Wreck Dive | Boat access
Level: Open Water and beyond.
The Restless was built in Nova Scotia in 1866, registered in Melbourne in 1888 and involved in coastal trade. It was damaged by fire in Melbourne in 1890 and sold and converted into a lighter in 1890-91.
The Restless lies on the shore at Bonbeach, just north of the Patterson River mouth, on the eastern side of Port Phillip. It is recreationally significant being close to shore, and easily accessed by divers and snorkellers.
The lighter Restless was formerly a wooden brig of 289 l-ton (294 t), built in 1866, by Isaiah Smith, at Maitland, Nova Scotia, on a length of 122.8 ft (37 m), a breath of 28.9 ft (8.81 m), and a depth of 12.7 ft (3.87 m). The Restless was owned by James Cole Ellis of Sydney when it arrived in Melbourne in a dismastered an leaky condition on 9 July 1888, and never put to see again.
In 1980, the Restless whilst lying alongside the steamer Wilcannia at Port Melbourne, was found to have caught fire. It was not until the lighter had sunk that the flames were finally extinguished. The Restless was then subsequently raised and returned to service.
On 22 January 1902, the Restless was being towed by the tug Otter to Geelong along with another lighter the Orange Grove (Age 23/01/1902) when it met with the full fury of a gale with Units: unknown unit type given winds. The hawser of the Restless broke and the anchor dropped, but did not hold.
Aboard the Restless were a lighterman and his wife and two children, who suffered exposure and anxiety during the Restless' drift across Port Phillip. Fortunately, the Restless went ashore on Wednesday 22 January 1902, on the sand at Bonbeach, and didn't break up. The family was rescued by Mr Hamilton, a fisherman of Carrum, and a party of oarsmen.
The Restless was driven further onto the beach, almost to the extent of being high and dry at low water. The following day it was found to be full of sand and water. It's believed that the Restless was subsequently abandoned, as there are no further references to the vessel trading or being used after this time.
Heritage Warning: Any shipwreck or shipwreck relic that is 75 years or older is protected by legislation. Other items of maritime heritage 75 years or older are also protected by legislation. Activities such as digging for bottles, coins or other artefacts that involve the disturbance of archaeological sites may be in breach of the legislation, and penalties may apply. The legislation requires the mandatory reporting to Heritage Victoria as soon as practicable of any archaeological site that is identified. See Maritime heritage. Anyone with information about looting or stolen artefacts should call Heritage Victoria on (03) 7022 6390, or send an email to firstname.lastname@example.org.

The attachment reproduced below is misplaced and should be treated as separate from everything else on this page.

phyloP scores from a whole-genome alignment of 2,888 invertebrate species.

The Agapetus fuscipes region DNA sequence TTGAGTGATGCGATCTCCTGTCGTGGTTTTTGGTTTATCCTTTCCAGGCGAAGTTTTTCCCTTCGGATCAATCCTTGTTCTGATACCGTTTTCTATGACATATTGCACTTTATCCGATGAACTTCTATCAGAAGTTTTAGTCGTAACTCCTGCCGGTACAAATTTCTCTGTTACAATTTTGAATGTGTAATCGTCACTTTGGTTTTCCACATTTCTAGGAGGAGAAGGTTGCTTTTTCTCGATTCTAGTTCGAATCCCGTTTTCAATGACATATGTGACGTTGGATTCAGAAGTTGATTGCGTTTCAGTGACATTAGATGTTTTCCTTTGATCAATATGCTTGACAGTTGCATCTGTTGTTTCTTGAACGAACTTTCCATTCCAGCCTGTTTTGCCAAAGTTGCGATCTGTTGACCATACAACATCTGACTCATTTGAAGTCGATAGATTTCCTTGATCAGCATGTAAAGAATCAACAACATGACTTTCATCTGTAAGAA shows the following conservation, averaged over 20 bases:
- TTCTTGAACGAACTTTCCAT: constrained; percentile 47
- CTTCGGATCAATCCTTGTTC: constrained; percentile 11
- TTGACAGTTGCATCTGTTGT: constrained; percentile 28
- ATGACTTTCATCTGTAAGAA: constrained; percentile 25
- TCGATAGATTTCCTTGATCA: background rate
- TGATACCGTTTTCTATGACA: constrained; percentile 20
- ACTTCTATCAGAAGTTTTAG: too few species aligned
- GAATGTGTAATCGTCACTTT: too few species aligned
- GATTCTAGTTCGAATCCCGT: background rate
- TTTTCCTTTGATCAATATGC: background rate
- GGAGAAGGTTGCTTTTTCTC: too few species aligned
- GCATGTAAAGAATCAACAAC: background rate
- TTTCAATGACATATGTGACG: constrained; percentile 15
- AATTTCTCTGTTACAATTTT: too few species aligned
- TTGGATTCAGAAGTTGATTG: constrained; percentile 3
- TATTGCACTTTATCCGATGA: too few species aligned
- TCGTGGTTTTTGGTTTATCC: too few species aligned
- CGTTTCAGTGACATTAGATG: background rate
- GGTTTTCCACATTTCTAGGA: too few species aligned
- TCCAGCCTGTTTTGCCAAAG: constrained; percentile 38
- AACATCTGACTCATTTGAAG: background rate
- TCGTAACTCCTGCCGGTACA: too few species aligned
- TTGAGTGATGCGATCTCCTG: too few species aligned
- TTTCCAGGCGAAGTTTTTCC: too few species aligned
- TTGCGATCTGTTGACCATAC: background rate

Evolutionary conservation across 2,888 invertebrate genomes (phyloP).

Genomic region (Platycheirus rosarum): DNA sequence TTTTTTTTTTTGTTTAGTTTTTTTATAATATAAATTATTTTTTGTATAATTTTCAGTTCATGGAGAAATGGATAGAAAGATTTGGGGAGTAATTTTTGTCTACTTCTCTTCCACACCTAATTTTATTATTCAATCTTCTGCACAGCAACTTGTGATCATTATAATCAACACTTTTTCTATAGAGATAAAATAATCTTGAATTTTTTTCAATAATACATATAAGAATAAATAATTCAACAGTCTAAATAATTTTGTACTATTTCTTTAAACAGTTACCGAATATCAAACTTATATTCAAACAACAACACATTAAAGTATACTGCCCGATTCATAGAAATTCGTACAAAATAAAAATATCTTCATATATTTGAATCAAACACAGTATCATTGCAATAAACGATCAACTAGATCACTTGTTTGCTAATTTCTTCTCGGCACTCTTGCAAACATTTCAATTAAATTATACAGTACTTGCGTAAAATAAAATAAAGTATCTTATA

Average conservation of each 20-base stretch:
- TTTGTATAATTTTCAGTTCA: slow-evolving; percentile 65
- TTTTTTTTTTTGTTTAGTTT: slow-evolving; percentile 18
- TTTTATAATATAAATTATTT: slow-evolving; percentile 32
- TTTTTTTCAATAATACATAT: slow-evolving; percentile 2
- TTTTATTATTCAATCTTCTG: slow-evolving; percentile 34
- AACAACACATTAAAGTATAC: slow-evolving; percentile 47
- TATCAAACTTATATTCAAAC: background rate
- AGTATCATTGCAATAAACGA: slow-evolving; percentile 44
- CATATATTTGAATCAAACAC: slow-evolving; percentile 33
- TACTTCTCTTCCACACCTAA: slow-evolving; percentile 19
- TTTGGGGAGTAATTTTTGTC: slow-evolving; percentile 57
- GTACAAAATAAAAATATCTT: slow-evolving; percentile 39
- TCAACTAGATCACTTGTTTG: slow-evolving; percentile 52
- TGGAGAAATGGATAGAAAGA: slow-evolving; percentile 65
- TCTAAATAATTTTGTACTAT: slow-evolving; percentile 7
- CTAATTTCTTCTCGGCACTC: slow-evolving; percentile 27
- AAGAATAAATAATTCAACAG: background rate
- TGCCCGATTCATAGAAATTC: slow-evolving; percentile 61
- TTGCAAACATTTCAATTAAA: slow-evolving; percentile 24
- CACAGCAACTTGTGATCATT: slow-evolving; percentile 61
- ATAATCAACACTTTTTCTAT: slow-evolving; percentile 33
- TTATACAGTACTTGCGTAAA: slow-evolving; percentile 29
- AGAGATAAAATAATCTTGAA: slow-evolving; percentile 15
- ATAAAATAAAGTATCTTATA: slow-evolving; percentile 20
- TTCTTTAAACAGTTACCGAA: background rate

Traditional Owners — This dive site is in the traditional Country of the Boon Wurrung / Bunurong people of the Kulin Nation. This truly ancient Country includes parts of Port Phillip, from the Werribee River in the north-west, down to Wilson's Promontory in the south-east, including the Mornington Peninsula, French Island and Phillip Island, plus Western Port. We wish to acknowledge the Boon Wurrung as Traditional Owners. We pay respect to their Ancestors and their Elders, past, present and emerging. We acknowledge Bunjil the Creator Spirit of this beautiful land, who travels as an eagle, and Waarn, who protects the waterways and travels as a crow, and thank them for continuing to watch over this Country today and beyond.
Restless Location Map
Latitude: 38° 4.342′ S (38.072367° S / 38° 4′ 20.52″ S)
Longitude: 145° 7.133′ E (145.118883° E / 145° 7′ 7.98″ E)
Datum: WGS84 | Google Map
Added: 2012-07-22 09:00:00 GMT, Last updated: 2022-04-30 22:02:53 GMT
Nearest Neighbour: Tedesco Reef Seaford, 2,618 m, bearing 230°, SW
Built: Nova Scotia, Canada, 1866.
Sunk: January 1902.
Bonbeach, Port Phillip.
Depth: 1 m.
DISCLAIMER: No claim is made by The Scuba Doctor as to the accuracy of the dive site coordinates listed here. Should anyone decide to use these GPS marks to locate and dive on a site, they do so entirely at their own risk. Always verify against other sources.
The marks come from numerous sources including commercial operators, independent dive clubs, reference works, and active divers. Some are known to be accurate, while others may not be. Some GPS marks may even have come from maps using the AGD66 datum, and thus may need be converted to the WGS84 datum. To distinguish between the possible accuracy of the dive site marks, we've tried to give each mark a source of GPS, Google Earth, or unknown.